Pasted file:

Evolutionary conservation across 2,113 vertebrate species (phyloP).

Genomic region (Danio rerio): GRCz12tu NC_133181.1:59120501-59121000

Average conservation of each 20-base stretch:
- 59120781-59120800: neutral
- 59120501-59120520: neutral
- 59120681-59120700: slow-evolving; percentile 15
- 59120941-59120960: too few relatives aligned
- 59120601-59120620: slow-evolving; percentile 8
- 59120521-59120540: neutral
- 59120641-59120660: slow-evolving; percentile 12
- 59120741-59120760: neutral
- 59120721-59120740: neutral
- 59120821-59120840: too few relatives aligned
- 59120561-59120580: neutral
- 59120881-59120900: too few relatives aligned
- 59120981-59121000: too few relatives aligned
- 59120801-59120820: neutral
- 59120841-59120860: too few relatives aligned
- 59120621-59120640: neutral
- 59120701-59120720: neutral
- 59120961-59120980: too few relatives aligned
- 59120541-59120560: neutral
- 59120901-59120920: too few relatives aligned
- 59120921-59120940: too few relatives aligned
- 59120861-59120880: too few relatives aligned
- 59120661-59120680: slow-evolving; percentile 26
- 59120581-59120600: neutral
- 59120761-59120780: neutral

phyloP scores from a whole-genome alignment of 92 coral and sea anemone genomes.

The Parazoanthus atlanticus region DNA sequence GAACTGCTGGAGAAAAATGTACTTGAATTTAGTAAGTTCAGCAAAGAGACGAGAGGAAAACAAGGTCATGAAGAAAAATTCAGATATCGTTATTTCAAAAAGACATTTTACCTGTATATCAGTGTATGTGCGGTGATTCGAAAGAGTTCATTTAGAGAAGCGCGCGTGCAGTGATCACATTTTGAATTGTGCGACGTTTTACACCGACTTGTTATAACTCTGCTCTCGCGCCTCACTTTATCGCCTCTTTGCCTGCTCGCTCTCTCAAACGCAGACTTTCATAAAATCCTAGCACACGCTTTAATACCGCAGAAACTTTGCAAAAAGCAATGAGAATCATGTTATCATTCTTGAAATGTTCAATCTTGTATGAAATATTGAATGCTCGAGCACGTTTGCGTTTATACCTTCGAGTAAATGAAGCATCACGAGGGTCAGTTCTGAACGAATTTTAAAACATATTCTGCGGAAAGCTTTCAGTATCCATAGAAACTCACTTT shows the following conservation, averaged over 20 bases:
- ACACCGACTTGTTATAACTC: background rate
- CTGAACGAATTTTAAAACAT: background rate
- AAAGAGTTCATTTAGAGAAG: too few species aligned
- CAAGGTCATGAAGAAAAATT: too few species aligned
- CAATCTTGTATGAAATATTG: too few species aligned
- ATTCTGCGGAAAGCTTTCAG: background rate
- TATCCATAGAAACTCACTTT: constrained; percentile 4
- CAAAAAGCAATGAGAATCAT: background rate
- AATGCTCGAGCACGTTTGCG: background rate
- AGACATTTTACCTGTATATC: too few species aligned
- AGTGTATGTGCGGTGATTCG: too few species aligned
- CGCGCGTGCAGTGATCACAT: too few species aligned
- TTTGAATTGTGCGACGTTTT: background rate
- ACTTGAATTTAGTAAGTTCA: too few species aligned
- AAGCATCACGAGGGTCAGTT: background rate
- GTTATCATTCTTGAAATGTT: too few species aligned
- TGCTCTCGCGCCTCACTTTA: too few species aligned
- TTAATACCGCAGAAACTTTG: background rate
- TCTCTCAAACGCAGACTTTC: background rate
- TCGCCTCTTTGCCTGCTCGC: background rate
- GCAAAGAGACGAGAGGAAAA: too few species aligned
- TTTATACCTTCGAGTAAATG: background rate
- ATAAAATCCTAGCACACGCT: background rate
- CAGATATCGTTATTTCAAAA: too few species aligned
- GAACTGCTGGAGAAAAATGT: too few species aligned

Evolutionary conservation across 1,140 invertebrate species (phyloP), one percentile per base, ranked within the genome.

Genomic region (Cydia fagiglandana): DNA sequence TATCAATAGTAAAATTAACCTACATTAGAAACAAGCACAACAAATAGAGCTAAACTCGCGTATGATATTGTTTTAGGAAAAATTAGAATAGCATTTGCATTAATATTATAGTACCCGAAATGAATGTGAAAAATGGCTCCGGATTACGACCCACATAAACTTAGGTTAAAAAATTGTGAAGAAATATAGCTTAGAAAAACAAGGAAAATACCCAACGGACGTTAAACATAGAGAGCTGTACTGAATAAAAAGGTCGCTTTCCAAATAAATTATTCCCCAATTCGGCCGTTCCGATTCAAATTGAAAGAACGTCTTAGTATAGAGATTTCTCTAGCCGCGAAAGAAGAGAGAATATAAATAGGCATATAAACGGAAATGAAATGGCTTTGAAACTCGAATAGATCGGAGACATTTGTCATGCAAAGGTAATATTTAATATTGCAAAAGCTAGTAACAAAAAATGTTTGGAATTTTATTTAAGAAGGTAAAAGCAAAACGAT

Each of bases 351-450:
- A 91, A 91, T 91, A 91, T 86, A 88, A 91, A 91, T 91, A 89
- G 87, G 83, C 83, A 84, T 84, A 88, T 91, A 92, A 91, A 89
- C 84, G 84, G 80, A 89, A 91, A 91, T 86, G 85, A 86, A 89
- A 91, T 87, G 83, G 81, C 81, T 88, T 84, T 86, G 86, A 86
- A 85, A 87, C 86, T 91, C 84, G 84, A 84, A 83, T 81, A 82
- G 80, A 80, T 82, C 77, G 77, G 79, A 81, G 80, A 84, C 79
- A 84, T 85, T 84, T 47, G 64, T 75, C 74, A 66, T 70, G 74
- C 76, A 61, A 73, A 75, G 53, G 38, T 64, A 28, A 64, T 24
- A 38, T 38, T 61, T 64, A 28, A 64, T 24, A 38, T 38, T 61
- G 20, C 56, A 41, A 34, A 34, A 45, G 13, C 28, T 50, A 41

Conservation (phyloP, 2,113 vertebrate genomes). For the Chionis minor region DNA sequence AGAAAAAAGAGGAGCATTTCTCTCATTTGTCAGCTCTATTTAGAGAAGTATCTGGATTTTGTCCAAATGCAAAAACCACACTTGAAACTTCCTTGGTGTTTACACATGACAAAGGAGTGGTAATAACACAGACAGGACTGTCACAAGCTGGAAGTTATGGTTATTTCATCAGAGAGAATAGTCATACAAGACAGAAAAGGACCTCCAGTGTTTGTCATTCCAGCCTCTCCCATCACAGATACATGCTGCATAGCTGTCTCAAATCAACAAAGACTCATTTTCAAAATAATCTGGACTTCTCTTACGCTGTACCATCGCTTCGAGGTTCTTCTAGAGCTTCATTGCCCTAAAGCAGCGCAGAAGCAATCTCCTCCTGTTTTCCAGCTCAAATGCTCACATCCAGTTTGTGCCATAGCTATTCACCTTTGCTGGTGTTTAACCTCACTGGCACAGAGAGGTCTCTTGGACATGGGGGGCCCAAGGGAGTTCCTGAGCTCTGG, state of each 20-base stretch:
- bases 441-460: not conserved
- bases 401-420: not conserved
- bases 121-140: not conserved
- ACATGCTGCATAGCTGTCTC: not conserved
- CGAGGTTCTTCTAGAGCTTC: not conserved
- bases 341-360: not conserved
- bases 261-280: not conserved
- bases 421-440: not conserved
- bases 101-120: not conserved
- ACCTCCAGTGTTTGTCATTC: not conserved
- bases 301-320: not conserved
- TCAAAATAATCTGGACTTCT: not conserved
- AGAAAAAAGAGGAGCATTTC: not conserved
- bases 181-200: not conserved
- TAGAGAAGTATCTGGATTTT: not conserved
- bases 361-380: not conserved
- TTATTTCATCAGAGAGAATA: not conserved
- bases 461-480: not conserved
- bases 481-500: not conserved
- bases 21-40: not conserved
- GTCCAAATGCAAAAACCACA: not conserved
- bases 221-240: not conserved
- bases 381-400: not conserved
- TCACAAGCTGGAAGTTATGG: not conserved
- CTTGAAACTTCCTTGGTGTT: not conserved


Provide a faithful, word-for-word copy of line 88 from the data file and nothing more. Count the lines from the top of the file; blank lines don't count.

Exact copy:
- bases 481-500: not conserved